Twin Lakes Elementary first school in U.S. to use electronically tintable glass

June 01, 2008 |

Located in Minnesota's Elk River Area School District, the $19 million, LEED-Silver Twin Lakes (Minn.) Elementary School bears little resemblance to other schools in the district. Among the school's unusual features are electronically tintable windows in its Science Center that allow users to darken or lighten the glass to adjust for temperature, lighting, and energy needs. With the push of a button, teachers can change the windows from clear to tinted or from tinted to clear. The glass allows a solar energy penetration of only 9% and uses roughly the same amount of electricity to operate 1,500 sf of glazing as it does to power a 60-watt light bulb for the same time period.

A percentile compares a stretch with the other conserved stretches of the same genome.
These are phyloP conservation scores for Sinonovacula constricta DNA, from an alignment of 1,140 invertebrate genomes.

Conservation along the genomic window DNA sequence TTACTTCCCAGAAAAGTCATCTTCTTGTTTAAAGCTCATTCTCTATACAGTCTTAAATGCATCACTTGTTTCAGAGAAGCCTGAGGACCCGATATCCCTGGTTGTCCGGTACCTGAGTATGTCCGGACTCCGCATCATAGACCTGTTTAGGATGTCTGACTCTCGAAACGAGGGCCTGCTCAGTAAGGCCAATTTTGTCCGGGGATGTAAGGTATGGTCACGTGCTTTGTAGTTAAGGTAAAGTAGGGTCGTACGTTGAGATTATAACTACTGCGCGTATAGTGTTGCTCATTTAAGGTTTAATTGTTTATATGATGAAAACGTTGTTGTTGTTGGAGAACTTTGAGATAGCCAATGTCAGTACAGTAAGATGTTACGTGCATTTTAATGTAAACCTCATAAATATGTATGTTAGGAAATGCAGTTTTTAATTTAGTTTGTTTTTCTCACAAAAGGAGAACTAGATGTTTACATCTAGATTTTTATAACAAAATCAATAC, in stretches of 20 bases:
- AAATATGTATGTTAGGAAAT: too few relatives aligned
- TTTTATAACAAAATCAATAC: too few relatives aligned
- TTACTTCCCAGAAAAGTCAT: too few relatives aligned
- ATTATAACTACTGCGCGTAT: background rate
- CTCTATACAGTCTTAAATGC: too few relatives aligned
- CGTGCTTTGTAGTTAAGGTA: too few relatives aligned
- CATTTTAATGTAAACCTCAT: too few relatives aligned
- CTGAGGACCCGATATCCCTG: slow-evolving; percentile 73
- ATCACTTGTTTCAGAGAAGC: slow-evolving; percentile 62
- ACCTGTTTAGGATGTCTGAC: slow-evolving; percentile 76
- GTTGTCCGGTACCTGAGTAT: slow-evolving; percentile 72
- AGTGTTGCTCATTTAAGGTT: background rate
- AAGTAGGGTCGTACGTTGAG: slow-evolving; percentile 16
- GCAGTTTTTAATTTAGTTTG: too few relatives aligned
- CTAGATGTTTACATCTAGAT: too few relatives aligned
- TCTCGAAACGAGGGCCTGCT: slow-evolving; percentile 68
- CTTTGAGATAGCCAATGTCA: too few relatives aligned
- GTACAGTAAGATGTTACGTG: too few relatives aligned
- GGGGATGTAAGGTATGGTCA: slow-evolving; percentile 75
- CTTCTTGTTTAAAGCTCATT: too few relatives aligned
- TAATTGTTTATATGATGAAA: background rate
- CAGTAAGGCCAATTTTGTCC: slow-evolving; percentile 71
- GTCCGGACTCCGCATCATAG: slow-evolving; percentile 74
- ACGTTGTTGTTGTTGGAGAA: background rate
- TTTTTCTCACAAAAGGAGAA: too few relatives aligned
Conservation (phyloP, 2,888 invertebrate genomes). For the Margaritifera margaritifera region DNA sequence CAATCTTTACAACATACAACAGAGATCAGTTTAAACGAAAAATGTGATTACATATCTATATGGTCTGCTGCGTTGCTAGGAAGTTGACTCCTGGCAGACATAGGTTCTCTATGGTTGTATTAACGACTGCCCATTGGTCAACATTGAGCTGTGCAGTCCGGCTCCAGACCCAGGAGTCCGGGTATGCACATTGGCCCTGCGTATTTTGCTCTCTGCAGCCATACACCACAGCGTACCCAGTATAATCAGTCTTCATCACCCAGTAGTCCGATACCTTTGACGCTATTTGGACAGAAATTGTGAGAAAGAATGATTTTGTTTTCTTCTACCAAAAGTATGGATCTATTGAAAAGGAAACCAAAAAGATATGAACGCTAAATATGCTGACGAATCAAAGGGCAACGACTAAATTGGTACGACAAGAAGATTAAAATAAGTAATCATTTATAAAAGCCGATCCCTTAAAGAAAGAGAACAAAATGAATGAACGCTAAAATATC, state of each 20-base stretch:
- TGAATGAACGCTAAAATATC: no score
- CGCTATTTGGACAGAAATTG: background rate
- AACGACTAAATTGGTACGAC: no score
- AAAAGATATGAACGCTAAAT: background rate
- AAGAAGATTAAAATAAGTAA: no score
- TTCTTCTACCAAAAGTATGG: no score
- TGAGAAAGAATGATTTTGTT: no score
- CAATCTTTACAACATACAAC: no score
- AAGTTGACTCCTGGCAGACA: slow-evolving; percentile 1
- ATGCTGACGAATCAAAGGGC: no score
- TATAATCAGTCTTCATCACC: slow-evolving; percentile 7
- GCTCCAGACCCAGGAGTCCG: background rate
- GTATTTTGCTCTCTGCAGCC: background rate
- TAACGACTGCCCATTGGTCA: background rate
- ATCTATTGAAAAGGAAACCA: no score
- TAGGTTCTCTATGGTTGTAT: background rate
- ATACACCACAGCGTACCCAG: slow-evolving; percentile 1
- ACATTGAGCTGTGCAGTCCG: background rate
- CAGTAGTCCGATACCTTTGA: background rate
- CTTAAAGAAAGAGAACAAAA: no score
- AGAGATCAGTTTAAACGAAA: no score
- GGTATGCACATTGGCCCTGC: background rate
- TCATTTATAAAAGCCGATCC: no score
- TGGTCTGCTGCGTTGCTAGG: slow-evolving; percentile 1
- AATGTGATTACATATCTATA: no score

SageGlass was an ideal solution for the Science Center, which will feature energy-based curriculum and lessons, said Dan Collins, the school's principal: “Students could compare and contrast energy usage and savings data between the Science Center and its use of SageGlass windows, and other classrooms with 'old school' methods of controlling sunlight and glare.”

SAGE Electrochromics

Input No. 212 at

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